Don’t forget that the earth also sits in the middle of what can best be described as a shooting gallery. We see chunks of rock and ice fly by all the time. Occasionally, their orbits intersect that of this planet, and we end up with explosions and holes in the ground. It is better to know the threat so that we can deal with it beforehand.

    As to the economics question of who pays for exploration and the move into the solar system and what that money ought to be spent upon, we are immediately back to the question of getting to know our neighborhood. There ought to be some level of budget by governments at all levels spent on that.

    The more expensive question of moving into space to stay ought to be led by the private sector, using the individual monies of investors, true believers, and those who want to reach out and do extreme things elsewhere. The use of that money should never be in question, as it does not belong to you or any individual or collective government.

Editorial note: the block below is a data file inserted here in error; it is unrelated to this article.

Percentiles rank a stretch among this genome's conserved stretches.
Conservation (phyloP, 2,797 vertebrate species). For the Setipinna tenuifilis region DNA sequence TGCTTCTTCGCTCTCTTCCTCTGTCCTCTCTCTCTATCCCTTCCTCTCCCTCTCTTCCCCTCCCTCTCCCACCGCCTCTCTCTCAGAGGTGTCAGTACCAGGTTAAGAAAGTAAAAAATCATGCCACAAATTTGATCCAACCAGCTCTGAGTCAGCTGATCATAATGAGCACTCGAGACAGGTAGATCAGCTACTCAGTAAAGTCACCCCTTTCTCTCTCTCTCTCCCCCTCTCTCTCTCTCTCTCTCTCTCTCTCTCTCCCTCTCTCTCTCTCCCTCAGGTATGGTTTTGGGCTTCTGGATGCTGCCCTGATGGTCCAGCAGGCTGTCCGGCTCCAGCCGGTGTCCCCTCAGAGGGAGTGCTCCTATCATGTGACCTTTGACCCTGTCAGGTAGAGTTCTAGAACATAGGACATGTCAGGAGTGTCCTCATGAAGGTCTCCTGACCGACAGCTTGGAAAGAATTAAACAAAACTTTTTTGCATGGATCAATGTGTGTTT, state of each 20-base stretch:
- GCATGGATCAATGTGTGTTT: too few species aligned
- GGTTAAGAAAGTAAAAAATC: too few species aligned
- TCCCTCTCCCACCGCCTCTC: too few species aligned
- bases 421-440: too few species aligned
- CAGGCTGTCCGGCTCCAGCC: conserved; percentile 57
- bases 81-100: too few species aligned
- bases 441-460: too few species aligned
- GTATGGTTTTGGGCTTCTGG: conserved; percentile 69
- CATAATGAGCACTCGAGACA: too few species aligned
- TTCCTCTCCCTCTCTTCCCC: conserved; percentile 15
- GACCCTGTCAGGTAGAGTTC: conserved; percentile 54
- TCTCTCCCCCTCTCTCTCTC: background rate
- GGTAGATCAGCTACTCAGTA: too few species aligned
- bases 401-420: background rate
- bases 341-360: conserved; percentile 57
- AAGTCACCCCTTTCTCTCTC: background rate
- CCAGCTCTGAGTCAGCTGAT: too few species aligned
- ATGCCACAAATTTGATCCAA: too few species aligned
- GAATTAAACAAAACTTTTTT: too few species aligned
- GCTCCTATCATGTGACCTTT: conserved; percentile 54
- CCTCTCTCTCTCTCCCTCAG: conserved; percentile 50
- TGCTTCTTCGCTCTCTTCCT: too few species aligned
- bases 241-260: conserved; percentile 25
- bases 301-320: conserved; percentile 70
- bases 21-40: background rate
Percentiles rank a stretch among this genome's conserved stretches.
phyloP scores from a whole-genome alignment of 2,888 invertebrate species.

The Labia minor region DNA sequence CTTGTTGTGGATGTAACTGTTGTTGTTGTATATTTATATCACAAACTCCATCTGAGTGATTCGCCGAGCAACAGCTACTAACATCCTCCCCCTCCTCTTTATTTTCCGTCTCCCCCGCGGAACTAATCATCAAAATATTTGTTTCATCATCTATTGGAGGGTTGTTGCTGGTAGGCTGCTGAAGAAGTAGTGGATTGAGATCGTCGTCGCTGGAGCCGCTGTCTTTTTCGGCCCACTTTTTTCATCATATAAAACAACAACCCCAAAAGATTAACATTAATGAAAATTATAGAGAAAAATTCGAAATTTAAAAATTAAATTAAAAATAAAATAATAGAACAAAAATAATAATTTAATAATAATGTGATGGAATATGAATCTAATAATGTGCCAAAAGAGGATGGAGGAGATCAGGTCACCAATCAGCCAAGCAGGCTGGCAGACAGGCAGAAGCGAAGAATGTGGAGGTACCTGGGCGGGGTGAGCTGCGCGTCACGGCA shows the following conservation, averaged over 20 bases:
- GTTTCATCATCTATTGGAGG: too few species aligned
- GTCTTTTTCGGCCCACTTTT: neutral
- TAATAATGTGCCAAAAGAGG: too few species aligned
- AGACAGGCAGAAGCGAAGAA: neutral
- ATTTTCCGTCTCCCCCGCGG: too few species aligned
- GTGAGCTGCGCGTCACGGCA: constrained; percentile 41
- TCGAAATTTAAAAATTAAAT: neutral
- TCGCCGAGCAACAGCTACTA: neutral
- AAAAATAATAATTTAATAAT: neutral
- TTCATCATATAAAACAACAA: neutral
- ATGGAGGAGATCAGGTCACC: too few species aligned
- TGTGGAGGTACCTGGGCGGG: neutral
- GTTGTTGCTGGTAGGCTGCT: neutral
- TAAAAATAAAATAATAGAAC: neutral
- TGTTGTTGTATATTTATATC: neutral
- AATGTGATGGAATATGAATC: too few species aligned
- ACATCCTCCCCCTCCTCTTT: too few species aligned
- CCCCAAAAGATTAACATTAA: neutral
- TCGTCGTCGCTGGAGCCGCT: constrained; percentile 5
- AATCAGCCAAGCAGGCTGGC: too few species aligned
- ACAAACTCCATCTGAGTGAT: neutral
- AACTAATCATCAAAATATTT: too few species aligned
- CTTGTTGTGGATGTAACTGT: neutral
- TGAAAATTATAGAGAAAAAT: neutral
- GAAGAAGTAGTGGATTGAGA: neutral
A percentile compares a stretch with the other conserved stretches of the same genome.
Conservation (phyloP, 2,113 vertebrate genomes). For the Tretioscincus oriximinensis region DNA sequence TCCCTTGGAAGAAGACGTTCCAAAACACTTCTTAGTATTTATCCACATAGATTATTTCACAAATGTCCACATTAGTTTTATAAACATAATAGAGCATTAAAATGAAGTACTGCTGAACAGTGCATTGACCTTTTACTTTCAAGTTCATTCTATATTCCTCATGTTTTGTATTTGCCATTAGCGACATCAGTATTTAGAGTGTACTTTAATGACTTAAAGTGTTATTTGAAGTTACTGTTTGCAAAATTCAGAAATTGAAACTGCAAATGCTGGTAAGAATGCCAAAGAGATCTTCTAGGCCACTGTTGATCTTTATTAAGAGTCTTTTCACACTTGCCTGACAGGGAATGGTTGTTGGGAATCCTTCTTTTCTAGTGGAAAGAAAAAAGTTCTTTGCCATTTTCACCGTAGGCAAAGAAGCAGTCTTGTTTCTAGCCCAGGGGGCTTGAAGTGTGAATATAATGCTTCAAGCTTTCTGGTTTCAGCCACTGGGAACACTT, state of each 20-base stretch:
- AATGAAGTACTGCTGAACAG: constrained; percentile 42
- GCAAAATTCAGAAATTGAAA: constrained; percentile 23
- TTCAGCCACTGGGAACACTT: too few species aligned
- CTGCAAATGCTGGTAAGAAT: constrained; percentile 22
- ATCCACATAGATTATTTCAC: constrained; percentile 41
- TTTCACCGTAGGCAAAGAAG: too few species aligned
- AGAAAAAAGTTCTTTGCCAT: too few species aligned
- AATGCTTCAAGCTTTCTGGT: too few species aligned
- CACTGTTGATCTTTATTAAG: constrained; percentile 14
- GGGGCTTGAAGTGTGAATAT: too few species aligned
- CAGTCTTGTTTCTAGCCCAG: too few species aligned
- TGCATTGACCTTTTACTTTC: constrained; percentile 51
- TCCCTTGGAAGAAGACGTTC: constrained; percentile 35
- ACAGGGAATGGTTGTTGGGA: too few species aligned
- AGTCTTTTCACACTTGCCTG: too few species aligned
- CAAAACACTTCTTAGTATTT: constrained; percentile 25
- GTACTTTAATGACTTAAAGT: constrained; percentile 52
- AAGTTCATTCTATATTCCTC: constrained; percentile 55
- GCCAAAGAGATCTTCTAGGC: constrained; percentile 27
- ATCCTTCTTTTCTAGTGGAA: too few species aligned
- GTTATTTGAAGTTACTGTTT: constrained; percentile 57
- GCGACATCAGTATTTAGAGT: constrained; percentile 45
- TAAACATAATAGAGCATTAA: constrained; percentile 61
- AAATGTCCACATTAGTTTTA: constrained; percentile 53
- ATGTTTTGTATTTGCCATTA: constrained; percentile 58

One of the great things we mostly have is the freedom to make choices and decisions. Some choose to look inwards or backwards in time. Some choose to look outward and into the future. Both choices should be celebrated and encouraged. One is not better than the other. Rather, both are different sides to the same coin, and work together to incrementally improve our lives individually and collectively.

    So, if the writer of the Guardian article chooses not to look outwards, that is his choice. He ought not to choose to rail against those that do, especially if it is coming out of their own pocket, as he is making the essential argument that all of us heard as kids: You can’t have nice things until you clean up your room.

    Most of us eventually learn how to do both. And we will with our move into the frontier of the solar system. Cheers –